Konet v. Roberts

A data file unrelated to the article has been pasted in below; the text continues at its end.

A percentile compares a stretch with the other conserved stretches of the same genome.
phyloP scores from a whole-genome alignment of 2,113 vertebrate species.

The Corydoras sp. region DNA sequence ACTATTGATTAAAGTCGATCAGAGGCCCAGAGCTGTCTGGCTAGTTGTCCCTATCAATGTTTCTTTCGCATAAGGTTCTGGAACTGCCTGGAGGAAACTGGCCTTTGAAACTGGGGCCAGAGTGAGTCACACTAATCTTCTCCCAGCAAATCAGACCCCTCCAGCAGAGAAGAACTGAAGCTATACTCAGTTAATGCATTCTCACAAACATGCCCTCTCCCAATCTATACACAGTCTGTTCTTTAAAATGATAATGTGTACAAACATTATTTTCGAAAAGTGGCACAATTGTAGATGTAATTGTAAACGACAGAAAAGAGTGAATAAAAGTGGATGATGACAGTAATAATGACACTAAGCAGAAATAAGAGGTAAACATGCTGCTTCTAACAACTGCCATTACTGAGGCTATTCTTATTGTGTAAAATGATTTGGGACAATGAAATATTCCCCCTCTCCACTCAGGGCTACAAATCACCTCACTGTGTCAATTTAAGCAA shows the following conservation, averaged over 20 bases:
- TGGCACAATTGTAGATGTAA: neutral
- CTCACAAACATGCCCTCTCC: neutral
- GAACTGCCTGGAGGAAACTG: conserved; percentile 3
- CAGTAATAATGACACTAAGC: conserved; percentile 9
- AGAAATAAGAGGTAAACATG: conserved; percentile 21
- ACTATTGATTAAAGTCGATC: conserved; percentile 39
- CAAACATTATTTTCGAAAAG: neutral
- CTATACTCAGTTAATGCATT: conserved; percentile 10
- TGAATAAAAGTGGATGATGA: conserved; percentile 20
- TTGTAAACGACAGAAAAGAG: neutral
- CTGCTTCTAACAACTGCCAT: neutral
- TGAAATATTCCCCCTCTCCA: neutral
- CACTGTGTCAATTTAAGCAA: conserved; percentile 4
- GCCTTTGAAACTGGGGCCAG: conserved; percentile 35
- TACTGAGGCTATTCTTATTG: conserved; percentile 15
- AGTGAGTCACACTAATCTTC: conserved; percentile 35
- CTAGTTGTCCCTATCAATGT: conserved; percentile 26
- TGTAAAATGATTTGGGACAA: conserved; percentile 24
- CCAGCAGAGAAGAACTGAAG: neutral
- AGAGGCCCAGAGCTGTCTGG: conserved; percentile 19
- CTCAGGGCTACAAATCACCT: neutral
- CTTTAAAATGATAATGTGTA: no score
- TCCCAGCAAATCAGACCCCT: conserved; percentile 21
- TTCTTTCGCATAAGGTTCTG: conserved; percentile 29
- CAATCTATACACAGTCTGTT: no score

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[Cite as Konet v. Roberts, 2016-Ohio-1306.] IN THE COURT OF APPEALS ELEVENTH APPELLATE DISTRICT PORTAGE COUNTY, OHIO KENNETH KONET, et al., Plaintiffs-Appellants, : OPINION : CASE NO. 2015-P-0030 - vs - : JACK W. ROBERTS, Defendant-Appellee. : : Civil Appeal from the Portage County Court of Common Pleas, Case No. 2014 CV 00082. Judgment: Affirmed. Kenneth P. Abbarno and Alyssa C. Dechow, The Skolnick Weiser Law Firm, LLC, 1419 West Ninth Street, Second Floor, Cleveland, OH 44113 (For PlaintiffsAppellants). David C. Engle, 1900 Polaris Parkway, Suite 200B, Columbus, OH Defendant-Appellee). 43240 (For CYNTHIA WESTCOTT RICE, J. {¶1} Appellants, Kenneth Konet, et al., appeal the summary judgment of the Portage County Court of Common Pleas in favor of appellee, Jack W. Roberts, on appellants’ personal injury and loss of consortium claims against appellee. At issue is whether appellants’ claims are barred by the recreational use doctrine. For the reasons that follow, we affirm. {¶2} On January 30, 2014, appellants, Kenneth Konet and his wife, Sheryl Konet, filed a complaint against appellee, Jack W. Roberts, alleging that Ken sustained injury to his hand and that Sheryl sustained loss of consortium as a result of Jack’s alleged negligence or recklessness during a boating accident. Appellants sought unspecified damages in excess of $50,000. {¶3} Jack filed an answer, denying the material allegations of the complaint. Upon completion of discovery, Jack filed a motion for summary judgment, arguing that appellants’ claims were barred by the recreational use doctrine because, at the time of Ken’s injury, he and Jack were fishing, a recreational activity, and Jack’s actions were neither reckless nor intentional. In support, Jack filed Ken’s deposition and other evidentiary materials. Appellants filed a brief in opposition and the parties’ depositions in support. {¶4} The statement of facts that follows is based on the parties’ depositions and evidentiary materials, construing them in a light most favorable to appellants. {¶5} The parties are friends and neighbors and live across the street from each other in Streetsboro, Ohio. Ken was 72 years old and Jack was 63 at the time of the incident. Jack owns a 16-foot long motor boat, which he and Ken use to go fishing. {¶6} Ken and Jack went fishing in Jack’s boat about 15 times. Most of these fishing trips took place in 2013. Their boating/fishing trips were just for fun and relaxation; Ken never paid Jack to be his guide and they never fished for profit. {¶7} On October 15, 2013, Ken and Jack went boat fishing on Mosquito Lake in Cortland, Ohio. It was a beautiful, clear day. They left Jack’s house at about 6:00 a.m. and arrived at Mosquito Lake at about 7:30 a.m. Upon putting the boat in the water, 2 Jack drove it to their favorite location on the lake, which is over a sunken bridge that has been there since Jack was a child. They always fished there because the fish were attracted to the bridge and Ken and Jack always had good luck fishing in this spot. Before October 15, 2013, Jack and Ken fished over the bridge about five times. {¶8} Ken testified that whenever he and Jack would fish over the bridge, they would “hook the bridge.” Ken said they “preferred” to hook the bridge because this anchored the boat to the bridge and prevented the boat from drifting away. {¶9} Jack taught Ken how to hook the sunken bridge just as Jack’s father taught him how to do it when Jack was a boy. Hooking the bridge is a two-man operation. Jack operates the boat while sitting in the captain’s chair and Ken, who was supposed to be sitting in the front of the boat, hooks the bridge, using a J-shaped steel hook attached to a long rope. Once they arrive in the general location of the bridge, Jack slows the boat down by going back and forth between neutral and forward, allowing the boat to coast over the bridge. While Jack is thus maneuvering the boat, Ken drops the rope into the water and drags the hook along the bottom of the lake while holding the rope until the hook grabs onto some part of the bridge. When the hook catches the bridge, Ken tells Jack he’s “got it,” and Jack puts the boat in neutral. Ken then takes up the slack, which pulls the boat over to the bridge until the rope is straight up and down holding the boat directly over the bridge. Ken then wraps the rope around one of the two cleats that are on the top of both sides of the front of the boat. At that point, the boat is stationary. If the hook comes loose, Ken would untie the rope from the cleat and they would start over again. Ken said that a regular anchor could not be used because such anchors have a tendency to become tangled in the bridge. 3 {¶10} On October 15, 2013, upon approaching the area over the bridge, Jack slowly moved the boat, while Ken kneeled in the front of the boat holding the rope and dragging the hook. When the hook caught the bridge, Ken pulled the rope up tight and tied it to a cleat, but the hook came off the bridge so he untied the rope from the cleat and put the hook back in the water while Jack coasted the boat over the bridge. When the hook caught the bridge the second time, Ken said, “we’re on again.” {¶11} Ken pulled up the rope and wrapped it around the cleat; however, the hook came off again and Ken said, “we’re off.” {¶12} Jack put the boat in forward gear and started to turn it around to come back toward the bridge traveling faster than usual. Ken started to lose his balance and grabbed the side of the boat. While the boat was turning, the hook grabbed onto something in the water. Ken told Jack to slow down. Ken did not take the rope off the cleat. While the boat was turning and Ken’s hand was between the rope and the cleat, the rope pulled taut and moved against the side of the boat and caught his right ring finger and snapped off the tip of it. Jack then put the boat in neutral. The hook was caught on the sunken bridge and Jack was unable to loosen the hook so he untied the rope from the cleat and threw the entire rope and hook in the water. Jack gave Ken a towel to wrap his hand and drove the boat to the dock. {¶13} Another boater on the shore drove Ken to the emergency room while Jack hooked the boat to his trailer and drove it home. He then went to the emergency room with his wife to be with Ken. Ken lost about an inch of his finger. Two other fingers on his right hand were broken. 4 {¶14} Ken testified that Jack did not intentionally or consciously try to harm him and they are still friends. Rather, he said it was just a “mistake” and an “unfortunate incident.” Ken said that in the emergency room Jack told him it was his fault because he was going too fast. {¶15} The trial court granted Jack’s motion for summary judgment, finding the parties were engaged in a recreational activity at the time of Ken’s injury and Jack’s conduct was neither intentional nor reckless. {¶16} Appellants appeal, asserting three assignments of error. Because they are related, they are considered together. They allege: {¶17} “[1.] The trial court erred in granting Defendant-Appellee Jack W. Roberts’s motion for summary judgment based upon its finding that the doctrine of primary assumption of the risk for recreational activities applies when the parties had not yet begun participating in the recreational activity of fishing at the time the accident occurred. {¶18} “[2.] The trial court erred in granting Defendant-Appellee Jack W. Roberts’s motion for summary judgment based upon its opinion that the injury sustained in this case is an ordinary and foreseeable risk of the recreational activity of fishing. {¶19} “[3.] The trial court erred in granting Defendant-Appellee Jack W. Roberts’s motion for summary judgment based on its opinion that Roberts did not act intentionally or recklessly despite genuine issues of material fact which properly require determination by a trier of fact.” {¶20} Summary judgment is a procedural device intended to terminate litigation and to avoid trial when there is nothing to try. Murphy v. Reynoldsburg, 65 Ohio St.3d 5 356, 358 (1992). Summary judgment is proper when: (1) there is no genuine issue of material fact; (2) the moving party is entitled to judgment as a matter of law; and (3) reasonable minds can come to but one conclusion, and that conclusion is adverse to the nonmoving party, that party being entitled to have the evidence construed most strongly in his favor. Civ.R. 56(C); Leibreich v. A.J. Refrigeration, Inc., 67 Ohio St.3d 266, 268 (1993). {¶21} The party seeking summary judgment on the ground that the nonmoving party cannot prove his claim bears the initial burden of informing the trial court of the basis for the motion and of identifying those portions of the record that demonstrate the absence of a genuine issue of material fact on the essential elements of the nonmoving party’s claim. Dresher v. Burt, 75 Ohio St.3d 280, 292 (1996). {¶22} The moving party must point to some evidence of the type listed in Civ.R. 56(C) that affirmatively demonstrates that the nonmoving party has no evidence to support his claim. Dresher, supra, at 293. {¶23} If this initial burden is not met, the motion for summary judgment must be denied. Id. However, if the moving party has satisfied his initial burden, the nonmoving party then has a reciprocal burden, as outlined in Civ.R. 56(E), to set forth specific facts showing there is a genuine issue for trial and, if the nonmovant does not so respond, summary judgment, if appropriate, shall be entered against him. Dresher, supra. {¶24} Since a trial court’s decision whether or not to grant summary judgment involves only questions of law, we conduct a de novo review of the trial court’s judgment. DiSanto v. Safeco Ins. of Am., 168 Ohio App.3d 649, 2006-Ohio-4940, ¶41 (11th Dist.). 6 {¶25} In order to establish an actionable claim for negligence, the plaintiff must establish: (1) the defendant owed a duty to him; (2) the defendant breached that duty; (3) the defendant’s breach of duty proximately caused his injury; and (4) he suffered damages. Bond v. Mathias, 11th Dist. Trumbull No. 94-T-5081, 1995 Ohio App. LEXIS 979, *6 (Mar. 17, 1995). {¶26} Further, “[w]here individuals engage in recreational or sports activities, they assume the ordinary risks of the activity and cannot recover for any injury unless it can be shown that the other participant’s actions were either ‘reckless’ or ‘intentional’ as defined in Sections 500 and 8A of the Restatement of Torts 2d.” Marchetti v. Kalish, 53 Ohio St.3d 95 (1990), syllabus. In Thompson v. McNeill, 53 Ohio St.3d 102 (1990), the Ohio Supreme Court held: “Between participants in a sporting event, only injuries caused by intentional conduct, or in some instances reckless misconduct, may give rise to a cause of action. There is no liability for injuries caused by negligent conduct.” Id. at paragraph one of the syllabus. Thus, pursuant to Marchetti and Thompson, “recovery is dependent upon whether the defendant’s conduct was either reckless or intentional.” Gentry v. Craycraft, 101 Ohio St.3d 141, 2004-Ohio-379, syllabus. {¶27} Under the recreational use doctrine, otherwise referred to as the “primary assumption of risk doctrine,” the plaintiff assumes the risk of a particular recreational or sporting activity and is barred from recovery on the basis of negligence as a matter of law. Gallagher v. Cleveland Browns Football Co., 74 Ohio St.3d 427, 431 (1996). Primary assumption of risk differs conceptually from other affirmative defenses that are often raised in a negligence case. Id. An affirmative defense in a negligence case asserts that even if the plaintiff has made a prima-facie case of negligence, he cannot 7 recover. Id. “A primary assumption of risk defense is different because a defendant who asserts this defense asserts that no duty whatsoever is owed to the plaintiff.” Id. Because a primary assumption of risk defense means that the duty element of negligence is not established as a matter of law, the defense prevents the plaintiff from even making a prima-facie case. Id. {¶28} Appellants make three arguments. First, they argue that at the time of Ken’s injury, he and Jack were not yet participating in a recreational activity because at that time, they were still trying to anchor the boat in anticipation of engaging in the sport of fishing at a future time. They argue that because anchoring is not a part of the sport of fishing, they were merely “preparing” to fish, which does not amount to fishing. They argue that in order for the defense to apply, Ken and Jack would have actually had to cast a fishing line into the water. We do not agree. {¶29} In Coblentz v. Peters, 11th Dist. Trumbull No. 2004-T-0017, 2005-Ohio1102, this court held that in order for the recreational use defense to apply, the conduct at issue must be an actual part of the recreational activity. Id. at ¶21. If the conduct is a part of the recreational activity, the plaintiff assumes the risk of injury associated with the conduct because it is an ordinary risk of the recreational activity. Id. Such injury involves conduct that is a foreseeable, customary part of the recreational activity and the recklessness standard applies. Id. As a corollary to this rule, the recreational use doctrine does not apply if a person is injured before the recreational activity has begun. Thomas v. Strba, 9th Dist. Medina No. 12CA0080-M, 2013-Ohio-3869, ¶10. Thus, preparations for a recreational activity are not considered an actual part of such activity 8 and a person causing injury during such preparations is not insulated from liability for negligence. Id. at ¶15. In Thomas, the Ninth District stated: {¶30} Any number of preparations might be necessary before one can engage in a recreational activity. For instance, a hunter’s preparations undoubtedly would include buying a hunting license, readying his shotgun or bow, and selecting weather-appropriate attire. Those preparations might occur over any number of hours, days, or weeks before any actual hunting commenced. It would be an absurd result if the [recreational use] doctrine barred the recovery of a hunter who slipped and fell in the store where he went to purchase his license or who was injured in a car accident while driving to his hunting destination. The doctrine would not bar those injuries because the recreational activity (i.e., hunting) had yet to begin when the injuries occurred. Moreover, those injuries would not be of the type that a hunter would ordinarily assume as inherent risks of the sport of hunting. Id. at ¶16. {¶31} Here, anchoring the boat to the bridge was not merely part of the preparations for fishing; it was an actual part of the parties’ recreational activity. They were not just fishing from a pier. Their fishing trips involved the use of a fishing boat and, when fishing at Mosquito Lake, they always fished over the sunken bridge. Each time, they used the same procedures to hook the bridge. In order to stay at their favorite location for fishing, they had to hook the bridge. Otherwise, according to Ken, they would drift away from the bridge. Thus, hooking the bridge was an integral, inherent part of their recreational activity of boat fishing. Further, when hooking the bridge, Jack and Ken were already on the lake, in their boat, and with their fishing equipment, at the area they intended to fish. Moreover, hooking the bridge was not done weeks, days, or even hours before dropping their fishing lines in the lake. Thomas, supra. Rather, their practice was to immediately drop their lines upon hooking the bridge. Thus, contrary to appellants’ argument, the fact that Ken and Jack had not yet cast their lines in the water does not mean they were not involved in their 9 recreational activity of fishing. Because hooking the bridge was an essential part of the parties’ fishing activity and they were engaged in hooking the bridge when Ken was hurt, they were involved in fishing at that time. {¶32} Second, appellants argue that, even if the parties were involved in a recreational activity, the injury sustained by Ken was not an ordinary and foreseeable risk of that activity. The types of risks that are covered under the recreational use doctrine are those that are the foreseeable and customary risks of the recreational activity. Thompson, supra, at 104-106. Since we hold under appellants’ first argument that hooking the bridge was an actual part of the parties’ recreational activity, Ken assumed the risk of injury associated with hooking the bridge because that was an ordinary risk of the parties’ recreational activity. Coblentz, supra. Thus, Ken’s injury involved conduct that was a foreseeable, customary part of their fishing activity. Id. {¶33} Appellants argue that, even if hooking the bridge was an integral part of their recreational activity, in the circumstances of this case, there was a question of fact as to whether the risk was foreseeable because Jack was driving the boat too fast and did not make sure the rope was off the cleat. {¶34} In Thompson, supra, the Supreme Court explained what risks are foreseeable and thus assumed by the plaintiff in a recreational activity: {¶35} Acts that would give rise to tort liability for negligence on a city street or in a backyard are not negligent in the context of a game where such an act is foreseeable and within the rules. For instance, a golfer who hits practice balls in his backyard and inadvertently hits a neighbor who is gardening or mowing the lawn next door must be held to a different standard than a golfer whose drive hits another golfer on a golf course. A principal difference is the golfer’s duty to the one he hit. The neighbor, unlike the other golfer or spectator on the course, has not agreed to participate or watch and cannot be expected to foresee or accept the attendant risk of injury. 10 Conversely, the spectator or participant must accept from a participant conduct associated with that sport. Thus a player who injures another player in the course of a sporting event by conduct that is a foreseeable, customary part of the sport cannot be held liable for negligence because no duty is owed to protect the victim from that conduct. {¶36} * * * {¶37} What constitutes an unreasonable risk under the circumstances of a sporting event must be delineated with reference to the way the particular game is played, i.e., the rules and customs that shape the participants’ ideas of foreseeable conduct in the course of a game. (Emphasis added.) Thompson, supra. {¶38} Here, the parties were engaged in boating for purposes of fishing. Boating has been held to fall under the recreational use doctrine. Sebasta v. Holtsberry, 5th Dist. Licking No. 00CA00018, 2000 Ohio App. LEXIS 4017, *6 (Aug. 17, 2000). Thus, a participant in such activity assumes the ordinary risks of the activity and cannot sue other participants for negligence. Id. We agree with the trial court’s findings that “[b]oating always has its risks” and that “[r]opes are used on all boats, and these must be handled properly.” Boats are potentially dangerous due to many factors, including their inherent instability on the water. Further, ropes are standard equipment in boats and used for many purposes, including anchoring the boat, tying the boat to a dock, securing other boat equipment, and a host of recreational activities. As such, managing boat ropes is an integral and potentially dangerous part of boating. Thus, anyone handling boat ropes while boating assumes the risk involved in their use. Here, Ken was taught to perform his part of the hooking operation and understood Jack’s role, i.e., operating the boat. That Jack might drive the boat faster than usual while turning it around or not notice that Ken failed to untie the rope from the cleat were foreseeable, customary risks of hooking the bridge. Since Ken was a participant in this procedure, 11 he assumed these risks and Jack is not liable for his conduct, which, at most, amounted to negligence. {¶39} Third, appellants argue that, even if they were engaged in a recreational activity and even if Ken’s injury was an ordinary, foreseeable risk, genuine issues remained as to whether Jack acted intentionally or recklessly when Ken was injured. We note there was no evidence presented that Ken acted intentionally. In fact, Ken testified he never thought Jack acted intentionally. Rather, he said it was just a mistake and an unfortunate incident and that they remain friends. Thus, in order to avoid summary judgment, Ken was required to present evidence that Jack acted recklessly. {¶40} Reckless conduct is the conscious disregard of a known risk of harm to another. Kinnison v. Ohio State Univ., 10th Dist. Franklin No. 13AP-501, 2013-Ohio5715, ¶7, citing 2 Restatement of the Law 2d, Torts, Section 500 (1965). This court has held that the standard for showing recklessness is high and, as a result, summary judgment can be appropriate in those instances where no evidence is presented of a conscious disregard of a known risk of harm. Moore v. County of Lake, 11th Dist. Lake No. 2009-L-053, 2010-Ohio-825, ¶38. {¶41} The sole conduct on which appellants rely in support of their argument that Jack acted recklessly is that he was driving faster than usual when he turned the boat around; that Jack did not make sure Ken was secure in the boat; and that Jack did not make sure that Ken untied the rope from the cleat. However, Ken testified that the accident was not caused by any “conscious” conduct on Jack’s part. As noted above, Jack’s conduct at most amounted to mere negligence. We agree with the trial court’s finding that because Ken was able to quickly stabilize himself, this shows that Jack’s 12 speed in turning the boat around was not so excessive as to constitute a conscious disregard of Ken’s safety. With respect to Jack’s failure to make sure that Ken was secure and that he untied the rope from the cleat, each of the participants had his own role to play in hooking the bridge. Ken was taught that he was to tie the rope to the cleat once the hook caught the bridge and to untie it if the hook became detached. He was also taught to perform these tasks while sitting (not kneeling as he was) and thus maintaining a secure position in the boat. Unfortunately, at the time Ken was injured, Jack was turning the boat around to bring it back over the bridge and was unable to intervene in that split second when the rope pulled taut against the side of the boat where Ken put his hand. {¶42} As no evidence of recklessness was presented, the trial court did not err in finding that Jack did not act recklessly and in entering summary judgment in his favor. {¶43} For the reasons stated in this opinion, the assignments of error are overruled. It is the order and judgment of this court that the judgment of the Portage County Court of Common Pleas is affirmed. TIMOTHY P. CANNON, J., concurs, THOMAS R. WRIGHT, J., dissents with a Dissenting Opinion. _______________________ THOMAS R. WRIGHT, J., dissents with a Dissenting Opinion. {¶44} I agree with the majority’s conclusions that anchoring the boat was an integral part of the fishing trip and that there is nothing evidencing that Jack acted 13 intentionally causing Ken’s injuries. However, summary judgment is inappropriate because Ken presented a genuine issue of fact as to Jack’s recklessness. {¶45} Reckless conduct is “the conscious disregard of or indifference to a known or obvious risk of harm to another that is unreasonable under the circumstances and is substantially greater than negligent conduct.” Anderson v. City of Massillon, 134 Ohio St.3d 380, 2012-Ohio-5711, 983 N.E.2d 266, ¶34, citing Thompson v. McNeill, 53 Ohio St.3d 102, 104-105, 559 N.E.2d 705 (1990). {¶46} There is an issue of fact as to whether Jack acted indifferently or with a conscious disregard of a known risk. Specifically, Jack was driving faster than usual on the parties’ third attempt to anchor the boat with disregard for Ken’s safety. Further, Jack failed to confirm whether Ken had untied the rope from the cleat before Jack powered the boat forward. He acknowledged the known risks associated with anchoring the boat in this manner, but he was unable to confirm whether he took the necessary steps to avoid this precise risk of injury. {¶47} Jack’s testimony includes the following exchange: {¶48} “Q And you were taught that the person in front shouldn’t be – should be holding that rope with you’re searching for the submerged bridge, right? {¶49} “A Yes. {¶50} “Q You as the driver don’t want that rope wrapped around the cleat when you’re searching for the bridge, right? {¶51} “A No, sir. {¶52} “Q Why not? 14 {¶53} “A * * * You could hook to anything. That could do a lot of damage to the boat. {¶54} “Q Could you do damage or injury to the people in the boat if that happened? {¶55} “A Sure. {¶56} “* * * {¶57} “Q So you’d want to avoid ever operating that boat when the rope is attached to that cleat, right? {¶58} “A Yes.” {¶59} Jack also fails to verify that he took the necessary steps to confirm that the rope was removed from the cleat: {¶60} “Q After Ken got hurt, did you have to remove the rope from the cleat? {¶61} “A Yes. {¶62} “Q That means you were trying – you were in the process of trying to hook that bridge with the rope on the cleat, correct? {¶63} “* * *[objection] {¶64} “A Yes. {¶65} “* * * {¶66} “Q * * * Don’t you want to make sure that the rope is not going to be on the cleat when you’re driving? {¶67} “A Yes. {¶68} “Q So how did the rope make its way onto the cleat if you’re watching to make sure it’s not on the cleat when you’re driving? 15 {¶69} “A I don’t know. {¶70} “Q Are you saying that Ken put that rope on the cleat while you were driving? {¶71} “A He must have. He must have. {¶72} “* * * {¶73} “A I did not see him attach it to the cleat. I thought he had it in his hands. {¶74} “* * * {¶75} “Q Do you have a specific recollection of seeing the rope off of the cleat before you started moving forward again after the hook detached from the bridge? {¶76} “A No.” {¶77} Ken’s testimony further establishes that Jack did not take the necessary steps to avoid the risk. Instead, Jack drove the boat more quickly than ever before once the hook became dislodged from the bridge a second time. He powered the boat forward even though the rope was still attached to the cleat. Ken explained, {¶78} “The boat started to go and it started to speed up, and I thought to myself, what the heck is going on here? I was taken aback. * * * And he started to make a turn at a faster speed, way faster than he’s ever gone before doing this procedure. * * * I didn’t get a chance to take the rope off the cleat. I put my hand between the rope and the cleat not even realizing this was going to happen, of course. * * * And all of a sudden, it caught, snapped my finger off.” {¶79} Based on the foregoing, a genuine issue of fact exists as to whether Jack operated the boat recklessly. Thus, I would reverse and remand on this basis. 16